'Looking For' Art Project in San Francisco Is Seeking Love With Beautiful, Hand-Lettered Signs
When most of us go looking for love, we don't usually make a billboard and post it for all the world to see. That, however, is exactly what the 26-year-old woman behind the Looking For project in San Francisco has done: She's posted fliers all over the city as well as commissioned a mural in the hopes that she'll find a boyfriend. But the project isn't just a creative way to find a mate; it's also a public art project with a powerful message. It asks us to start really thinking about what we ourselves are looking for — and why.
The design and hand-lettering for Looking For was done by Matthew Wyne, who has also been the public face of the project. The woman behind it, you see, wants to remain anonymous; as Wynn explained it to a passerby in a video he created about the project, she wants people to call her because of the messages themselves — not because of what her public image is, not because of what she looks like, or anything else. On his website, he details how the whole thing came into being: “The project began with fliers posted around San Francisco detailing the specific things this woman is seeking, like 'Someone to Cuddle and Rant With,' or 'Someone to Let Me Eat the Last Cheez-It,'” he wrote. When she found a 50-foot wall, though, she moved beyond the fliers and started thinking about making a mural. She found Wyne through a mutual friend, who then worked with her to bring the mural to life. Wynn also hand-lettered new fliers to match the look of the mural.
They went with gray-on-black for its color scheme to keep the mural understated. In addition to making it an “unobtrusive artifact that complimented the Lower Haight neighborhood where it lived,” this design also made the mural “something that rewarded the people who are actively looking at the world around them.” Furthermore, the use of map-like elements — gridded borders and compass roses — “[underpin] the fact that this project is very much about walking the city of San Francisco.” How it all works is simple: People call the phone number on the fliers and mural; the woman behind it talks to them; and sometimes she goes on dates with them.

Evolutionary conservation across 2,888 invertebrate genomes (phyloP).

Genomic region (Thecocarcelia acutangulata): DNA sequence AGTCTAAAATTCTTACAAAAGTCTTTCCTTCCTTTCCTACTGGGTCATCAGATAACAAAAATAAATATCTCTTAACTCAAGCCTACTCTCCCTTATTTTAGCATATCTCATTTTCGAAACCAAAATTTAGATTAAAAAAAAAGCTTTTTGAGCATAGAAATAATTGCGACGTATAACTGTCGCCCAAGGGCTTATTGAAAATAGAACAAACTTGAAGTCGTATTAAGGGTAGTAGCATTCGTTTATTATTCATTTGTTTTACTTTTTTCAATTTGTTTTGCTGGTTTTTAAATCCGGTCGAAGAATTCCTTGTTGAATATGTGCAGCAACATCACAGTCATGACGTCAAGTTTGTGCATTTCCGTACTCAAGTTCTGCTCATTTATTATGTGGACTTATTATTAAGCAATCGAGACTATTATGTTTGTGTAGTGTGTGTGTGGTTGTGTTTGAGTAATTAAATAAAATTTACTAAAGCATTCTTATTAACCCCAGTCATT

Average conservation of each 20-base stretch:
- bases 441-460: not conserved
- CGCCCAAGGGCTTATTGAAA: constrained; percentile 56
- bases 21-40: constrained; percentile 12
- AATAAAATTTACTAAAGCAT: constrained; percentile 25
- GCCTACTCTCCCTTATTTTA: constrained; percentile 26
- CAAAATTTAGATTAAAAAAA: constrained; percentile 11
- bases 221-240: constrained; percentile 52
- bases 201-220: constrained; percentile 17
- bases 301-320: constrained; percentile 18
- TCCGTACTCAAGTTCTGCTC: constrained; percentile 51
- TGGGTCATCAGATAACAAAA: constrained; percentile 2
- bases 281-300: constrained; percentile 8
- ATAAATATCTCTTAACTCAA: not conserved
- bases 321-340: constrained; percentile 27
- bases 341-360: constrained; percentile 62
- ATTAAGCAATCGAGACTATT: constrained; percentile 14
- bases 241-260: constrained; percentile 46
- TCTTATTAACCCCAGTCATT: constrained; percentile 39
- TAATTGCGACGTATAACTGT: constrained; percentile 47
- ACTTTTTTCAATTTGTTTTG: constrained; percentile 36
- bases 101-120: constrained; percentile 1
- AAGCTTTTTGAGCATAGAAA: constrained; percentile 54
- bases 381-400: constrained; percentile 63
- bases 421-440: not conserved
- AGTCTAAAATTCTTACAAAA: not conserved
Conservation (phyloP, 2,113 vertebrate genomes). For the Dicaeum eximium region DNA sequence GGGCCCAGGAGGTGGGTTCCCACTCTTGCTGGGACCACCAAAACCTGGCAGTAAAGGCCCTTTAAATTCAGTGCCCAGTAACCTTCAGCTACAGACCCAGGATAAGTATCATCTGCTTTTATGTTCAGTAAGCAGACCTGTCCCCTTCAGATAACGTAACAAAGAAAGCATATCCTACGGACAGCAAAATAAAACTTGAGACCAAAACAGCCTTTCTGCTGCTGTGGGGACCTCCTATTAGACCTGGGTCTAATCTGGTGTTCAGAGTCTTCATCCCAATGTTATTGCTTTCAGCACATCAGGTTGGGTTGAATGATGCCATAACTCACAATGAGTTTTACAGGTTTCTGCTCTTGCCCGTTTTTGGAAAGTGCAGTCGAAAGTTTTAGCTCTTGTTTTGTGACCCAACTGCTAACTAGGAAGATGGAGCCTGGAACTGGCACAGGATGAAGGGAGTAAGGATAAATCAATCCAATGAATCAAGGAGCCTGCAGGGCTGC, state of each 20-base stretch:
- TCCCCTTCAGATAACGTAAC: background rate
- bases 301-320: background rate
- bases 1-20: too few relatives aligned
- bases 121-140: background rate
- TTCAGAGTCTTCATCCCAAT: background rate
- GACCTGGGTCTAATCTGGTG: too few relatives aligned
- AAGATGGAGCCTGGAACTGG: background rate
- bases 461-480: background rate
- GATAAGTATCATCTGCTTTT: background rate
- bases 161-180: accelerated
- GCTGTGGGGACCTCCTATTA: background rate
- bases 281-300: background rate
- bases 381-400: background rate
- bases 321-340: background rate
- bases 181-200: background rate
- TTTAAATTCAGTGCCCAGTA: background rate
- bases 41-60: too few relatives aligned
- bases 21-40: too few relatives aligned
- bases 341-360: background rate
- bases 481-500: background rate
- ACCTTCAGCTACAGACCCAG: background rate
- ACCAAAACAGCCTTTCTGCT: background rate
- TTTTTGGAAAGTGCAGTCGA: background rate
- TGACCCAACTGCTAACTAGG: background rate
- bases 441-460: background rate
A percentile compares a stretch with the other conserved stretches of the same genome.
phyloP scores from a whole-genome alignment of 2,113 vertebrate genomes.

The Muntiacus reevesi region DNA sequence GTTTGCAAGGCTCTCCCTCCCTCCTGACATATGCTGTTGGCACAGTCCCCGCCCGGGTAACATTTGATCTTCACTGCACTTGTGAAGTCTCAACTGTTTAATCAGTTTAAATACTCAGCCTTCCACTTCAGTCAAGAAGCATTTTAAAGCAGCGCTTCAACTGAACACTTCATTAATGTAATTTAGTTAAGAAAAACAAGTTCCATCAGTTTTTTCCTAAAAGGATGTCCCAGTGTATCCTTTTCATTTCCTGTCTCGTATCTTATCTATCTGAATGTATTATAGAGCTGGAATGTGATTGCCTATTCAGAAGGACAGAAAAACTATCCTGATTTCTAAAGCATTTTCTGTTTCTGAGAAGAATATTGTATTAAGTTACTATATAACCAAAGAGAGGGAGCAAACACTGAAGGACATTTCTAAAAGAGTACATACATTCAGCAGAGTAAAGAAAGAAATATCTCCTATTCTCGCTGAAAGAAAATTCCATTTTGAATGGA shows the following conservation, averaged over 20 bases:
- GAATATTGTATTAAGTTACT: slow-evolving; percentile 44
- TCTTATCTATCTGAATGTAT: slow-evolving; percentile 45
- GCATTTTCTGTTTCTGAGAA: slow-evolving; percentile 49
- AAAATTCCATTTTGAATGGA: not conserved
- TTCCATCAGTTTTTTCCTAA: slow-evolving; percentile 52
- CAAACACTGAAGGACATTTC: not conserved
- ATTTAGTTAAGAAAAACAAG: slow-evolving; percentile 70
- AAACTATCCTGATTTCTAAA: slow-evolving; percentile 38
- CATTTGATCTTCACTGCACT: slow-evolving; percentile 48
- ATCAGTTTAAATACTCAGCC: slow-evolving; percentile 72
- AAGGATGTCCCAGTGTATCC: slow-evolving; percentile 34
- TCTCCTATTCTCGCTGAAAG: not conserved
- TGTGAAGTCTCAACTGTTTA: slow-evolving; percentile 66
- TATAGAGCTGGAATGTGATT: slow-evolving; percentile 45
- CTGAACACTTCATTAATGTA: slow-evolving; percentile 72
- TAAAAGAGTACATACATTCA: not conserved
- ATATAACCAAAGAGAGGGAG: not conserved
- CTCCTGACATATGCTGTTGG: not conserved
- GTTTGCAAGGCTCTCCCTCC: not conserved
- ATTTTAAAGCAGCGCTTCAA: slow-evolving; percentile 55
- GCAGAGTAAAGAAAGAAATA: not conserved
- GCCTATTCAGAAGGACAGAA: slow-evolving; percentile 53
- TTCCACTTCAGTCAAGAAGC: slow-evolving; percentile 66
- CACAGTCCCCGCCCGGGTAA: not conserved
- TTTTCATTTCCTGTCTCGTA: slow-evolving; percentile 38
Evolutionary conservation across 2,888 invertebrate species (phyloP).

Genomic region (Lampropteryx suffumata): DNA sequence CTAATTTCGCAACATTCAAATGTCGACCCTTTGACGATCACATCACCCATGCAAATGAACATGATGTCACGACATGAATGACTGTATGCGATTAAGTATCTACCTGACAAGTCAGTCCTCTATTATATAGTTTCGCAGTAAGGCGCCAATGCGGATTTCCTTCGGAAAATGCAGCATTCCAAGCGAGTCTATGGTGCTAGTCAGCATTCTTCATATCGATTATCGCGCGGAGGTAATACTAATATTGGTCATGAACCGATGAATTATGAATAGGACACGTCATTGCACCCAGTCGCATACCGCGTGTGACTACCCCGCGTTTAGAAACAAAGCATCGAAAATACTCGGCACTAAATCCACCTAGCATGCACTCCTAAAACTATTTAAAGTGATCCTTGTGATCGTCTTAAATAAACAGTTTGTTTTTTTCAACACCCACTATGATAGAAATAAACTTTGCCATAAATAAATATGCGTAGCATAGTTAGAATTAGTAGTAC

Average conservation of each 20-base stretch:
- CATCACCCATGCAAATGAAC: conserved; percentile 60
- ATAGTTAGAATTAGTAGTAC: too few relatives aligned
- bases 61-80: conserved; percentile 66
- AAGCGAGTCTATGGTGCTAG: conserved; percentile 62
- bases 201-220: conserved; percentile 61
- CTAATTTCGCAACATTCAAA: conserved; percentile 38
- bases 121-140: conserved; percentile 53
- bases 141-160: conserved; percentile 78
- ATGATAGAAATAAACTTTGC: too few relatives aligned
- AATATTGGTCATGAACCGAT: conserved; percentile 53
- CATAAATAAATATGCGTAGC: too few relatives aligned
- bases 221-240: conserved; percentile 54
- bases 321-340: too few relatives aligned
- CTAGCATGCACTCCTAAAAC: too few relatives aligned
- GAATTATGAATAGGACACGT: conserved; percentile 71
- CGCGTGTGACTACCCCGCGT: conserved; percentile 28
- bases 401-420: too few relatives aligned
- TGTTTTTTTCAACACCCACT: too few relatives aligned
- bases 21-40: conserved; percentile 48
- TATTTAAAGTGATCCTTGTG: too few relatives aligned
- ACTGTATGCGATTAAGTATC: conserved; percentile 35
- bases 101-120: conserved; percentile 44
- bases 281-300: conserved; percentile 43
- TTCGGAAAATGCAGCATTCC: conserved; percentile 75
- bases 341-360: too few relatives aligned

Reactions to it have varied. Some people really seem to "get" it; others are a little surprised by it; and still others have some insightful observations about it. Wyne's video documents some of them; here are a few of the highlights:
1. “It's kind of weird.”
I can see how the idea of looking for love through a mural would be a little jarring at first; it's not typically the way we date. But what about it is any weirder than, say, posting a digital image of yourself on an electronic space anyone in the world can access and flicking a tiny little screen left or right until you find someone you like? The Looking For website describes the project as seeking “love in an analogue world”; in that respect, it's almost more akin to a personals ad printed in a newspaper — just on a much larger scale.
2. “I thought it was an ad for a startup or something like that.”
That's also perhaps understandable — although I'm not sure what it's saying about us that our first assumption upon seeing something like this is, “Oh, it must be an advertisement.” To be fair, it is sort of an ad — just not the type you might think it is at first glance.
3. “That's not actually their phone number, is it?”
It is. If you call it, you will reach the person looking for a boyfriend who is behind the whole thing. As this guy put it, “That's pretty bold.”
4. “It's more personable than online dating.”
When asked whether or not the mural feels different than online dating, this is what the fellow here answered. What's even more interesting, though, is his explanation of why it feels different. “There are less ways to hide,” he said. “People seem to create personas online, but I think it's more genuine to do it like this.”
The Looking For woman hasn't found the right guy yet, but I wonder if maybe that's not even the point. As they say, it's not always the destination that matters — it's how you get there.
Images: Matthew Wyne/Vimeo (6)